A NSW Rural Fire Service report into a Blue Mountains bushfire that destroyed several homes does not mention the blaze was accidentally sparked by backburning, an inquiry has been told.
The long-running Black Summer bushfires inquiry was told an investigation report described the December 2019 Grose Valley fire, at Mount Wilson, as a "continuation" of the enormous Gospers Mountain fire.
Counsel assisting Donna Ward SC asked RFS witnesses if the report should instead acknowledge the fire was an unintended result of a "spot over" from backburning, designed to protect the surrounding villages.
"As the backburning was being undertaken for suppression of the Gospers Mountain fire, it would be deemed as part of the Gospers Mountain fire," RFS fire investigation training coordinator Mark Fullagar said on Tuesday.
"But the report probably should have said there were backburning operations undertaken."
Mr Fullagar and RFS Assistant Commissioner Ben Millington agreed readers of the report should have an accurate understanding of both the backburning and the "spot over".
Detective Sergeant Laura Harvey, the officer in charge of the Grose Valley fire case, said she requested a cause and origin investigation near the Bells Line of Road.
One month later, she discovered it had instead taken place at the Grose River to understand how the fire moved between two council areas.
Det Sgt Harvey said she was frustrated by the change of location.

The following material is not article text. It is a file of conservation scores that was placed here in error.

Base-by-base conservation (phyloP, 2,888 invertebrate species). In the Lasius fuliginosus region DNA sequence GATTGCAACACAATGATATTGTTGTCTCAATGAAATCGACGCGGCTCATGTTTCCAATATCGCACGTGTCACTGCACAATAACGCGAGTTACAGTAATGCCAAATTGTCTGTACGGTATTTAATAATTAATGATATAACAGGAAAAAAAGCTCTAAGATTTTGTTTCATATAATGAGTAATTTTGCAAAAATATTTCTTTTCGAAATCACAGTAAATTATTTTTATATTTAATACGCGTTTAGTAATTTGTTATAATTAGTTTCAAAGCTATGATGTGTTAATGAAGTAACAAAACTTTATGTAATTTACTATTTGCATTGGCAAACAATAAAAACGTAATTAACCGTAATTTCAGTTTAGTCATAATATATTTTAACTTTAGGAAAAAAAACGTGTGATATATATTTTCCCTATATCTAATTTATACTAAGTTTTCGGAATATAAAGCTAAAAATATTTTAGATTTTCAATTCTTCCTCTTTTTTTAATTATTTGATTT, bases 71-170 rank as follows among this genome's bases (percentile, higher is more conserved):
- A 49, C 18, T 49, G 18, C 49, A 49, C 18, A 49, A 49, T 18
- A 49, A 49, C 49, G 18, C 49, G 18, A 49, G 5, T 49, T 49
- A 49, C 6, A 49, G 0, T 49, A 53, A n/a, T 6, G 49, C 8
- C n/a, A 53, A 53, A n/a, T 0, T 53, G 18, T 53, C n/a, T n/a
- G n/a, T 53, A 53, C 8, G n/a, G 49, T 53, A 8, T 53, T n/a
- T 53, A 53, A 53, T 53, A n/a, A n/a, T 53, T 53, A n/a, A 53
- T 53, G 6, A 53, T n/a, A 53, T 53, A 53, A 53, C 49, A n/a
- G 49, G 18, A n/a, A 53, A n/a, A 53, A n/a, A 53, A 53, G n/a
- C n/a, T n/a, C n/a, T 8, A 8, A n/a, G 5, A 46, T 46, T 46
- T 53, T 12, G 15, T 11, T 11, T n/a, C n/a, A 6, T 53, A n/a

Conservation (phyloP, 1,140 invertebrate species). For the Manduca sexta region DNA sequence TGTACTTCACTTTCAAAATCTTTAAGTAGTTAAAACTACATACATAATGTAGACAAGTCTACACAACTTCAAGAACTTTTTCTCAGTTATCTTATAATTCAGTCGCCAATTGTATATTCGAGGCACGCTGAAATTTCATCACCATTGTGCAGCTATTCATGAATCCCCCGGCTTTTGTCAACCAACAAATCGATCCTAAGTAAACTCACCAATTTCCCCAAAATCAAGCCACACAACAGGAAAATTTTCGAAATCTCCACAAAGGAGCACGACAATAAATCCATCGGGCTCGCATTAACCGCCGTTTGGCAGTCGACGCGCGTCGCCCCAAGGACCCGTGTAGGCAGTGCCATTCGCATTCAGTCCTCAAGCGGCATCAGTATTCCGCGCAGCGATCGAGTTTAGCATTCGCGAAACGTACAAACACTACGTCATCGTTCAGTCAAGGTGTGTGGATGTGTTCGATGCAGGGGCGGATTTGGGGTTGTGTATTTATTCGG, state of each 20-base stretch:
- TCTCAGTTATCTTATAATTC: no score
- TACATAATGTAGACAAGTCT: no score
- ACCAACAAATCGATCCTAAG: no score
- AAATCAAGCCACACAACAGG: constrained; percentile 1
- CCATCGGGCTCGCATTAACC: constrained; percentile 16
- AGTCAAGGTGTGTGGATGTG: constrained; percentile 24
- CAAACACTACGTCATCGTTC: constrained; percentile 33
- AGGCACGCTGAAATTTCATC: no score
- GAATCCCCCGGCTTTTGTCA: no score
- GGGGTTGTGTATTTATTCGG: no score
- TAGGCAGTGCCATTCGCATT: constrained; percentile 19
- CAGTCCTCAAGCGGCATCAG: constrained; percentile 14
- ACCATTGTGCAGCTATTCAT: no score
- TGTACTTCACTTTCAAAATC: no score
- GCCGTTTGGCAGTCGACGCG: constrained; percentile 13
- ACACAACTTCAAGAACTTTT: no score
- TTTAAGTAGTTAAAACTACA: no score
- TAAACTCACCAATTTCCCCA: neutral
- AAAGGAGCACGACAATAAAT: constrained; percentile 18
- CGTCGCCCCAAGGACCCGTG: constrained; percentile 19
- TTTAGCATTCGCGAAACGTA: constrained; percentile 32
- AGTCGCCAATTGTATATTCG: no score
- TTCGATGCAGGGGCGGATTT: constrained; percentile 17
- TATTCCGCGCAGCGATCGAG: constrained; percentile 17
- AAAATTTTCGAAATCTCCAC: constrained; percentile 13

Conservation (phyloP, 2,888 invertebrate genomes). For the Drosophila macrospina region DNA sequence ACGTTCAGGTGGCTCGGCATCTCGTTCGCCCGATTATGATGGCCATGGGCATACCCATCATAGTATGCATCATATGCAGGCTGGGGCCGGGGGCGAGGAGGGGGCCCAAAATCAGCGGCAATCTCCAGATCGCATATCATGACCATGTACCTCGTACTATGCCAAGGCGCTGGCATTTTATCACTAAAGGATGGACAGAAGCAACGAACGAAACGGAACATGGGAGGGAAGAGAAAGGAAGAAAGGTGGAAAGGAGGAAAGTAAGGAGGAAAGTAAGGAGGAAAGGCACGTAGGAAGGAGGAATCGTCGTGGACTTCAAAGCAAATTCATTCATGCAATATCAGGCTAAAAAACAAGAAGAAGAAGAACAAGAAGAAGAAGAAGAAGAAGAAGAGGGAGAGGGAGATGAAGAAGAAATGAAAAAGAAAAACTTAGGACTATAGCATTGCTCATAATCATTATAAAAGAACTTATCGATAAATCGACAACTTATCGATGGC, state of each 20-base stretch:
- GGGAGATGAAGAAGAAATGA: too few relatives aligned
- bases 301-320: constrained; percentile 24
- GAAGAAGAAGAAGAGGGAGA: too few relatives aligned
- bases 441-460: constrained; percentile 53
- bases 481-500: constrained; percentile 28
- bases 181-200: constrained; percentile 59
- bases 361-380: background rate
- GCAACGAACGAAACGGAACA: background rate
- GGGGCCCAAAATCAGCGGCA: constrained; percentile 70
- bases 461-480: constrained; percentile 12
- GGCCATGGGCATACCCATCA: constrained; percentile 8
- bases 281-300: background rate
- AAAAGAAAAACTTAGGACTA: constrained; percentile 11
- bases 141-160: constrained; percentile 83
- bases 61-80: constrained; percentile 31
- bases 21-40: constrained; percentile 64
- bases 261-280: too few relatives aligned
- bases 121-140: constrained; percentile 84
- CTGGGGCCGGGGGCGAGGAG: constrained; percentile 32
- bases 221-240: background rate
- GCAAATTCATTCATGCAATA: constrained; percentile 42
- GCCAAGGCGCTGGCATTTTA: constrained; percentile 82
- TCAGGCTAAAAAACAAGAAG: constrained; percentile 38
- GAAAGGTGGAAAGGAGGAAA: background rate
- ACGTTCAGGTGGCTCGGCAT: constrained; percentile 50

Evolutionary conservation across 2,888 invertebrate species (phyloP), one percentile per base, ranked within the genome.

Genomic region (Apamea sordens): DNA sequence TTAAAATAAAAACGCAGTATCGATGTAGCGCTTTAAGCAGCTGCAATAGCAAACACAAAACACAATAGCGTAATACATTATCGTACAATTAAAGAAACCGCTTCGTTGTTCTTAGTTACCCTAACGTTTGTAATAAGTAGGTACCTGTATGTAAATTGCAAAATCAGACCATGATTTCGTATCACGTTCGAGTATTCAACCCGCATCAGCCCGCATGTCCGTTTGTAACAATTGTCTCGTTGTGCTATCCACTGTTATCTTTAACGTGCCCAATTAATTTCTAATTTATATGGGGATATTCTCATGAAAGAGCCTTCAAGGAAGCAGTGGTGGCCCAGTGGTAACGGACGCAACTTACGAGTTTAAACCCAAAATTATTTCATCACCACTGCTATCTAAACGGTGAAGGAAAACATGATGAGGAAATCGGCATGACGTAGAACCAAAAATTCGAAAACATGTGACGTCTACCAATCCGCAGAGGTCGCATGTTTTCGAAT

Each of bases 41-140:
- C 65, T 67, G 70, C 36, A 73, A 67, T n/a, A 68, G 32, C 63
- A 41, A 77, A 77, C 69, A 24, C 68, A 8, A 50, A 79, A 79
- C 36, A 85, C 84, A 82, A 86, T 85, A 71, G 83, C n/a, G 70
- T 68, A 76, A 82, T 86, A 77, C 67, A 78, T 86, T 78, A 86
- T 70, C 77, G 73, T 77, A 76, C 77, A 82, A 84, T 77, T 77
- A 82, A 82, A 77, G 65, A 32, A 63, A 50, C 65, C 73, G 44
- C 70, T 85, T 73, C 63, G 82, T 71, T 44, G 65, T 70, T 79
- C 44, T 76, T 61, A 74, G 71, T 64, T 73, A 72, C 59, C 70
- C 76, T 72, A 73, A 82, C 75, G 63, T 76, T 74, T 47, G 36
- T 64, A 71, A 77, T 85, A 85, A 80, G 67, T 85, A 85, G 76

"It's not helpful as to the cause and origin of the fire," she told the Coroners Court in Lidcombe.
Firefighting resources were so stretched during the 2019-20 season that only 10 out of 130 fire investigators were available at any one time.
"Considering the season we had, it didn't surprise us," Mr Fullagar said.
"Just the amount of fire that was on the ground and staff and volunteers being used in other roles."
There are now fewer bushfire investigators - 60 RFS volunteers and 46 staff - due to retirements and potentially COVID-19.
The inquiry was also told police were confused by the RFS convention to change the name of a fire as it crossed council boundaries.
NSW Police suggested fires should keep their original names followed by a number.
Mr Millington disagreed with the idea.
"That runs the risk of confusion and takes away from local understanding, particularly where we see large-scale fires burning 100 kilometres apart.
"Research post-fires shows community understanding of those references is optimal."
The inquiry continues before Deputy State Coroner Teresa O'Sullivan.